As to the fate of those Euro-ethnic people left behind, they were destined to die by the millions inside Unification gas chambers and concentration camps, a fact that had been systematically erased by World Gov historians long ago. Now, no record of World Gov’s genocidal holocaust existed, save in the minds of a few individuals like himself.
Yet, he tried not to think about it.
For whatever horrors World Gov was guilty of made no difference anymore. It was all in the past. And the past was dead. All that mattered now was saving his son. He had to keep his mind focused on that, and nothing else. And if saving Adam meant killing every member in Nayra, then so be it. For Jeff Huxton would do anything to save his son.
A moment later he got off the monorail.
Locating Adam in the shifting crowds, Jeff hurried off after him, a pale-skinned oddity in a world of umber-toned normality. Maneuvering through the bustling monorail station, he pushed against thick, dark masses of humanity. Once or twice Adam paused and glanced back, checking to see if he was being followed.
To avoid being seen, Jeff lingered here and there along his pursuit, turning his blue-eyed face into the onrushing crowd, as if in some strange, communal embrace. Then, glancing around again, he would see Adam vanishing into the distance, causing him to dart frantically through the bustling throngs to pick up his trail again.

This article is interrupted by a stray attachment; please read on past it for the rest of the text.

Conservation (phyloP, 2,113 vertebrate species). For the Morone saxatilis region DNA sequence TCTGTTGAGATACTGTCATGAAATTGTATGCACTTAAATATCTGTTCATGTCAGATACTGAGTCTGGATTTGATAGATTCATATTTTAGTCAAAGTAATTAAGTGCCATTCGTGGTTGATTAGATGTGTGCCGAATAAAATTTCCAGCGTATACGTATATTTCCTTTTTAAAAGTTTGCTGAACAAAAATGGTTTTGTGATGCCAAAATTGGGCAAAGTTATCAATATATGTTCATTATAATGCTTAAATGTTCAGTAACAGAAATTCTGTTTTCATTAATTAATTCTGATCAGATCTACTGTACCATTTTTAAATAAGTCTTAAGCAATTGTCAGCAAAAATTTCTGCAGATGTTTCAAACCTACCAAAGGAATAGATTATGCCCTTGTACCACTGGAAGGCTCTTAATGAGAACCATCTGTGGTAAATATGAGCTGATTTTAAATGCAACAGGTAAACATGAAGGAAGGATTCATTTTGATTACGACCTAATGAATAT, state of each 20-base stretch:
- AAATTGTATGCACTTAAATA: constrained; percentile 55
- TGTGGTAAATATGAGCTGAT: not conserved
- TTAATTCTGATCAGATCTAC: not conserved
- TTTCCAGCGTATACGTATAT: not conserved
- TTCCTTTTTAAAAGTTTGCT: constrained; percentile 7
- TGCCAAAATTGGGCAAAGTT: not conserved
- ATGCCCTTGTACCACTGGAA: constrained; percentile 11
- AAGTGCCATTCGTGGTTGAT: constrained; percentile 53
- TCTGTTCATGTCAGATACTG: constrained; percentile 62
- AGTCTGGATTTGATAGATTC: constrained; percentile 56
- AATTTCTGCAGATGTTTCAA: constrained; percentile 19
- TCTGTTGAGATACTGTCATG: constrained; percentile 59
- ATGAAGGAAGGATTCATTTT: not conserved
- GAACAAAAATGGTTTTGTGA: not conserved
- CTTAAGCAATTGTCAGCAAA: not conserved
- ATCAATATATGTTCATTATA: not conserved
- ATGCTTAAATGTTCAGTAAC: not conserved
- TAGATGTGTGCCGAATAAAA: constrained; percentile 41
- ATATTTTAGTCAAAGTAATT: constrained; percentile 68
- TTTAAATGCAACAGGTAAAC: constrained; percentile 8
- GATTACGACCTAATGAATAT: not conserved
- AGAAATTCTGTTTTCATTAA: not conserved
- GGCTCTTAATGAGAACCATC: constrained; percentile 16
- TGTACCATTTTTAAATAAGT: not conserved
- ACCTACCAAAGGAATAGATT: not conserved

Outside the monorail station, he found Adam again, heading quickly down the crowd-choked street. Jeff dodged and shouldered his way after him, a hot sheen of sweat breaking out on his pale, sun scorched face. For an instant everything closed in on him like a powerful, crushing vice: streaking pubtrams, rushing people, the cacophony of teeming 22nd century life in a world bursting at the seams with nineteen billion human beings. All of it smote him at once as he pursued his quarry through the hot stench of too much humanity baking under the burning rays of too much sun.
Nausea knotted the inside of his stomach.
Remote as a fading dream.
The place where his son wanted to go...
Jeff fought down his nausea and pushed on through the crowds, mumbling a ‘Bless Allah’ here or a ‘Praise Jesus’ there every time he thumped or bumped or jarred or jostled the head-bobbing flow of humanity streaming past.
This is the world, Adam!
Why can’t you accept it?
I did!
God damn you, I did!
Ahead, he saw Adam suddenly jump aboard a pubtram.